Retrofitting thousands of pumps across the country certainly won’t come cheaply, and this has been roadblock for McCaskill’s legislation—the bill would mandate retrofitting retail pumps and pay for it through a levy on royalty payments made by companies for drilling on federal land.
“It’s very difficult right now to secure that kind of financing for a project like that,” Slocum says. “Anytime you get a big pot of money, you’re going to get other members of Congress who would rather that money be spent on their priorities.”
Moskowitz says if retailers have to pay for the equipment, consumers will end up footing the bill, anyway. There will be additional costs as well, such as additional training for government inspectors to make sure retailers are compliant.
“You’ve got weights and measures officials that go out with meter-provers and make sure the pump is dispensing a true gallon,” he says. “Once you deal with ATC, those inspectors now need to be trained to measure the temperature and do a calculation to figure out if it’s properly adjusting for temperature, so it becomes much more complicated and expensive.”
Further complicating things, the government would also have to create new laws to govern the equipment and its usage.
“(Otherwise) if I’m running a gas station and it’s 72 degrees one day, maybe I turn the ATC measuring device off, and if it’s 58 degrees I turn it back on,” Moskowitz says.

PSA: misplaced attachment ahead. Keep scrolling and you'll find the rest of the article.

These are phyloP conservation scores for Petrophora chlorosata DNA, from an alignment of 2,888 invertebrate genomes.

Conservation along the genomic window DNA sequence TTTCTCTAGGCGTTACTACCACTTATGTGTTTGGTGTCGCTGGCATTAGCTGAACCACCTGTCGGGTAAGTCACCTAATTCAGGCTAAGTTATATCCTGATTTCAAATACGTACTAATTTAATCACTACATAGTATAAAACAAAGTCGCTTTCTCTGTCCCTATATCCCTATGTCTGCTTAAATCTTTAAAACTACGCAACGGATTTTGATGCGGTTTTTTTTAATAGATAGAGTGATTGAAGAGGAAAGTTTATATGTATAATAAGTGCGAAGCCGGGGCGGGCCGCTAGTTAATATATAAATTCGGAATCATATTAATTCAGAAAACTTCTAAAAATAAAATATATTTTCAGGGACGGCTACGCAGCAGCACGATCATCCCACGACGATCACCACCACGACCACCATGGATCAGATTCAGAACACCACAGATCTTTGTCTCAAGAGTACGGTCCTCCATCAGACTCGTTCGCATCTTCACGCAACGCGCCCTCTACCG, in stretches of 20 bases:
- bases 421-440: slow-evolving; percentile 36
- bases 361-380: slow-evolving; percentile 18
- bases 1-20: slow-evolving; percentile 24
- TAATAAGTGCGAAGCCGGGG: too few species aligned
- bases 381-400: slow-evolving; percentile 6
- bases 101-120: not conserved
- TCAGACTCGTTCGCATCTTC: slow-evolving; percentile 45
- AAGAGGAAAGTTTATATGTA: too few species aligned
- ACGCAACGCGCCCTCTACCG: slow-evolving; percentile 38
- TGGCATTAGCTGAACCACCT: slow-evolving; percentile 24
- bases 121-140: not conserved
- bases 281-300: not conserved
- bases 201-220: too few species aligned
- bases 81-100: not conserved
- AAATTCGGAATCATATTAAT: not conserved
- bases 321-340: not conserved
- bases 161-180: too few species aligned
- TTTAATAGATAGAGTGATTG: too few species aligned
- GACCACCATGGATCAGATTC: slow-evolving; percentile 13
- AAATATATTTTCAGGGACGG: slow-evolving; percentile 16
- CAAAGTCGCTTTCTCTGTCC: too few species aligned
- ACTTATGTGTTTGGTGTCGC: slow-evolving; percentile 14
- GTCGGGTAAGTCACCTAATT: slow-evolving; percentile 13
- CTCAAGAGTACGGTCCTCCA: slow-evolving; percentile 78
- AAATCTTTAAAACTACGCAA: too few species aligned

BY THE BOOK
Prentiss Searles, marketing issues manager with the American Petroleum Institute (API), says the National Conference on Weights and Measures, which sets marketplace standards, should arbitrate any concerns or questions, and their current stance is that nothing illegal is going on.
“By law, since the early 1900s, retail sales of motor fuels have been based on a single-size volume metric gallon, and that’s 231 cubic inches, and it doesn’t reference temperature,” he says.
Searles says the allegation that consumers are losing billions of dollars a year because of hot fuel is not accurate.
“Right now, you’re getting what you pay for,” he says. “By definition, consumers aren’t losing money, because they’re receiving a gallon of gas for every gallon of gas they purchase. The unit is posted on the pump; retailers must meet those requirements, and all states go out and check that when you buy a gallon, you get a gallon.”
It may be a long time before either legislative or legal actions force a change, but some ongoing studies could shift the balance. California’s Energy Commission is studying the pros and cons of installing ATCs at retail outlets, and the Government Accountability Office is examining the effects of selling temperature-adjusted fuel. Still, most industry experts doubt that much will come of the efforts.
Technology & Maintenance Council general chairman Darry Stuart says mandating temperature controls on all retail fuel pumps in the U.S. would open a Pandora’s Box.
“It’s the way we’ve been buying fuel for years,” he says. “If everything were truly sold on a temperature-compensated basis, is it more accurate? Yes it is. The question is, at what cost?
“At one point in the season, you end up with a gain, another time you might end up with a little bit of a loss. Over time, everything averages out.”
For expanded coverage of other “fuel scams,” watch for the Summer issue of Fuel Advantage, available at www.fuelpub.com